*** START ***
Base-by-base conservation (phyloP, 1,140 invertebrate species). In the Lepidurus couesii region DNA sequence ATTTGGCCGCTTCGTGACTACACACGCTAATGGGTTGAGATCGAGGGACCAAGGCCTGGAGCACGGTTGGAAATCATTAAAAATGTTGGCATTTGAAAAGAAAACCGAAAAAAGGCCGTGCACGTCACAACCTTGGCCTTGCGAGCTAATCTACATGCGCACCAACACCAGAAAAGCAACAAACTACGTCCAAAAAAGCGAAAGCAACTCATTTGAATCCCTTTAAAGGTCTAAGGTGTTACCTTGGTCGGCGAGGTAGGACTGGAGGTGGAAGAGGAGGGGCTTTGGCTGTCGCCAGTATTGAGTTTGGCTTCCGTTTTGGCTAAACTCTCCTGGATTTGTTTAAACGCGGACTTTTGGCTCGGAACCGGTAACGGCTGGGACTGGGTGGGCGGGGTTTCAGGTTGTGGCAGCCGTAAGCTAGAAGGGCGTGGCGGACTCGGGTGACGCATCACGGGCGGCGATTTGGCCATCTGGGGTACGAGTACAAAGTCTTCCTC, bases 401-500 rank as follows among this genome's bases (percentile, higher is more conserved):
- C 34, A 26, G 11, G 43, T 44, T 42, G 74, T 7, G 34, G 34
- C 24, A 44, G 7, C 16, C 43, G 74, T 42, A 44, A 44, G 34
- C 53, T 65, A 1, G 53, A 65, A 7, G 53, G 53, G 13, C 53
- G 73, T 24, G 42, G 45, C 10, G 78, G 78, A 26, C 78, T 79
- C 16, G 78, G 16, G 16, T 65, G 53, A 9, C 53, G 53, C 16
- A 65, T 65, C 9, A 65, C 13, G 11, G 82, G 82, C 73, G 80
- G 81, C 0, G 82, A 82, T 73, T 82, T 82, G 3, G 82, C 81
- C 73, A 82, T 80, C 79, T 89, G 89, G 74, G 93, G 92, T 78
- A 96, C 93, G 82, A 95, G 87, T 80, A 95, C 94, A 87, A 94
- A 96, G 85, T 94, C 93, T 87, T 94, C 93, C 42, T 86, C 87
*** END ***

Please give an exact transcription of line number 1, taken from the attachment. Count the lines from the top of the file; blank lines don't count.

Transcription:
Base-by-base conservation (phyloP, 1,140 invertebrate species). In the Lepidurus couesii region DNA sequence ATTTGGCCGCTTCGTGACTACACACGCTAATGGGTTGAGATCGAGGGACCAAGGCCTGGAGCACGGTTGGAAATCATTAAAAATGTTGGCATTTGAAAAGAAAACCGAAAAAAGGCCGTGCACGTCACAACCTTGGCCTTGCGAGCTAATCTACATGCGCACCAACACCAGAAAAGCAACAAACTACGTCCAAAAAAGCGAAAGCAACTCATTTGAATCCCTTTAAAGGTCTAAGGTGTTACCTTGGTCGGCGAGGTAGGACTGGAGGTGGAAGAGGAGGGGCTTTGGCTGTCGCCAGTATTGAGTTTGGCTTCCGTTTTGGCTAAACTCTCCTGGATTTGTTTAAACGCGGACTTTTGGCTCGGAACCGGTAACGGCTGGGACTGGGTGGGCGGGGTTTCAGGTTGTGGCAGCCGTAAGCTAGAAGGGCGTGGCGGACTCGGGTGACGCATCACGGGCGGCGATTTGGCCATCTGGGGTACGAGTACAAAGTCTTCCTC, bases 401-500 rank as follows among this genome's bases (percentile, higher is more conserved):